Understanding Transference In Psychology
By Nadia Khan
Updated April 30, 2020
Reviewer Whitney White, MS. CMHC, NCC., LPC
What Is Transference?
Understanding transference in psychology can be a difficult concept to grasp. In psychology, transference is described as a situation that occurs when an individual's emotions and expectations toward one person are unconsciously redirected toward another person.
Sigmund Freud first developed the concept of transference in his book Studies on Hysteria (1895). In his book, he described the intensity of the feelings that developed during his own experiences in therapy with patients. Freud explained patient to therapist transference occurring unconsciously where the patient transfers his or her emotions toward the therapist he or she is seeking treatment with.
Freud asserted that transference is often related to unresolved issues occurring in the patient's past. Freud found that transference can be destructive or helpful during therapy depending on how the patient and therapist interact. The patient often unconsciously continues the behavior even if it is pointed out to them.
Since Freud, there have been other ways of describing transference. In The Psychotherapy Relationship, author Gelso defines transference as "the client's experience of the therapist that is shaped by his or her psychological structures and past, and involves displacement onto the therapist, of feelings, attitudes, and behaviors belonging rightfully in earlier significant relationships." Both definitions agree that transference involves experiences from an individual's past. As described above, transference most often occurs in therapy situations, but there are other types.
Other Types of Transference
Non-familial transference occurs when individuals treat others according to what they have idealized the person to be instead of who they are. This can happen with any individual who fulfills a role in the person's life. For example, the individual may treat a teacher or doctor as only their role is the factor for which the base their opinion on.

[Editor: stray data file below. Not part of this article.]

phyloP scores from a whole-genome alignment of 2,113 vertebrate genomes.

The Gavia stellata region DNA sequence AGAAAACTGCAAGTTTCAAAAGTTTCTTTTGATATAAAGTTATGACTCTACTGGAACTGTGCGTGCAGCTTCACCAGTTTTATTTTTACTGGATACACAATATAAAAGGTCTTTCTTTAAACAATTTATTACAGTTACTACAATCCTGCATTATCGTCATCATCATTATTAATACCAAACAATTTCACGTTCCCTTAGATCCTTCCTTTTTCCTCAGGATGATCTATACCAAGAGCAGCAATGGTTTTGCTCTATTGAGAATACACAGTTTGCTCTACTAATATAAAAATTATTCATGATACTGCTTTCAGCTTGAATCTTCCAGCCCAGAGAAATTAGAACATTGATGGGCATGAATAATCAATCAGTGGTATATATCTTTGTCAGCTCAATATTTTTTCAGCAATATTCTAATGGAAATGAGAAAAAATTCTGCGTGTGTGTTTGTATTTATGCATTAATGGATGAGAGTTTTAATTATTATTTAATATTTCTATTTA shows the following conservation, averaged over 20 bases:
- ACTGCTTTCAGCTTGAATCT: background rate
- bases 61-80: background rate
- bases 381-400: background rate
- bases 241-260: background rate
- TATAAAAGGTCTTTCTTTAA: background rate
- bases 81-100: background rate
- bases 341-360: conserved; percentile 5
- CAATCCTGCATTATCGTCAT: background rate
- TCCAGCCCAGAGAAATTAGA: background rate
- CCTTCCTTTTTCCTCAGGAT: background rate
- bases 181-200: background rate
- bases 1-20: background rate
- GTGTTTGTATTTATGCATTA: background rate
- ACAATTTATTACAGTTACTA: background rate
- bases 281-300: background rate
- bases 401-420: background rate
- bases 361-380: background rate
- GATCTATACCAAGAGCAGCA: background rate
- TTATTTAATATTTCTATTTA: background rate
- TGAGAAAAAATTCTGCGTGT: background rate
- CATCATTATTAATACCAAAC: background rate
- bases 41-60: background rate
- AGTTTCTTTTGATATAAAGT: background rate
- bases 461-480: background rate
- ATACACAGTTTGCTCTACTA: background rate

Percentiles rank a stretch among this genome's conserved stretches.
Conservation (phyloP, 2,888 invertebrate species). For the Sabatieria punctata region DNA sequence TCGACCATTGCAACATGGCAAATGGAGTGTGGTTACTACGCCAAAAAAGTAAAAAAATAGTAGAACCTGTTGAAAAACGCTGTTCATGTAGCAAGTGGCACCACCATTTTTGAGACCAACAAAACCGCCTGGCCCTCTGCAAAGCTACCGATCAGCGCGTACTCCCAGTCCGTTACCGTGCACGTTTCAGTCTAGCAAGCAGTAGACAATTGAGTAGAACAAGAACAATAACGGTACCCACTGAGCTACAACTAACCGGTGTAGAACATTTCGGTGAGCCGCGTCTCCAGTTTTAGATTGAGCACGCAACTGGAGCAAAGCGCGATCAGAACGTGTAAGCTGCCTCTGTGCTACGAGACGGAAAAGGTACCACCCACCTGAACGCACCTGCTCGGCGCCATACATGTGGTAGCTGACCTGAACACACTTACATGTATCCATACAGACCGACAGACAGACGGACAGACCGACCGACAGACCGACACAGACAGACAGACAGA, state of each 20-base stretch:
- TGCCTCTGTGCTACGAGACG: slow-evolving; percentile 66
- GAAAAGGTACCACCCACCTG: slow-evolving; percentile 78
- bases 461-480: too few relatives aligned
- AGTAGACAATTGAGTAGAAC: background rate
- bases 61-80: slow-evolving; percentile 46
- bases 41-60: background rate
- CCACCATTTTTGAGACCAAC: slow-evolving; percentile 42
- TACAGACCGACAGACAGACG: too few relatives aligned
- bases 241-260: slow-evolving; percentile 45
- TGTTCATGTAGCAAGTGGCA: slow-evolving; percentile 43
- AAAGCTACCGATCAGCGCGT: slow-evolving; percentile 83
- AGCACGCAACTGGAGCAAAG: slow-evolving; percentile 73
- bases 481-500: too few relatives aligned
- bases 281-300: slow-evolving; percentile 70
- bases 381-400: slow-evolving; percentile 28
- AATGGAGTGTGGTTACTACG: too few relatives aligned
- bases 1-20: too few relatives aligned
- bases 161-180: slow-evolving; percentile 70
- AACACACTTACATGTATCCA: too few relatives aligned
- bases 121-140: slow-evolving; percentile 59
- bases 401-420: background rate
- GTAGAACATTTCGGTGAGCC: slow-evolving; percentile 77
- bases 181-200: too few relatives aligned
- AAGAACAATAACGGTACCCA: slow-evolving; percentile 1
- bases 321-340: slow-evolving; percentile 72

Maternal transference occurs when an individual treats another person the same way they would expect their mother or a maternal figure to be. If they have had a positive relationship with their mother, they may reach out to the individual for comfort and love. However, if the individual experienced a negative relationship with their mother, they may have deep feelings of rejection and lack of comfort and nurturing.
Paternal transference is much like maternal transference except when the individual looks at another person in a fatherly role. The individual may expect more of an authority figure or someone who takes on a protective or powerful role. Negative transference like maternal could bring about strong feelings of rejection, and feelings of being inadequate as a person.
Sibling transference is unlike maternal or paternal. In this case, it does not take on a leader and follower role. It occurs in more of a peer or colleague situation.
Transference also includes the patient's expectations about how he or she will behave and feel and what his or her expectations are from the therapist. The patient's expectations may include love, disapproval, and an entire range of emotions. The client may even expect to experience abuse or abandonment from the therapist. Clients might even subconsciously behave in a way that produces the reactions they are expecting from the therapist.
It is important to realize that transference is not an exact distortion or a repetition of the past. It is the client's interpretation of interactions with the therapist.
For instance, a patient develops romantic feelings toward the therapist. Then the therapist does not return those feelings and reinforces the acceptable boundaries between patient and therapist. When the patient expected the therapist to return those feelings and they weren't, the patient again experienced the same feelings of hurt, abandonment, or anger experienced in other past relationships. If the patient never comes to understand what is happening, little or no progress toward dealing with the transference will be made.
Whether the transference is positive or negative, it can be beneficial to therapy in different ways. Positive transference may lead the patient to view the therapist as kind, caring and personally concerned about his or her well-being. Negative transference may cause the patient to re-direct anger, sadness, and other negative feelings toward the therapist.
However, the therapist may be able can help the patient use these projected emotions to create an understanding of why the transference is occurring. Once the patient has a greater understanding of the transference, the patient can begin dealing with the issues causing the transference and begin the healing process. Freud used transference as a tool crucial to understanding the patient's subconscious or repressed feelings.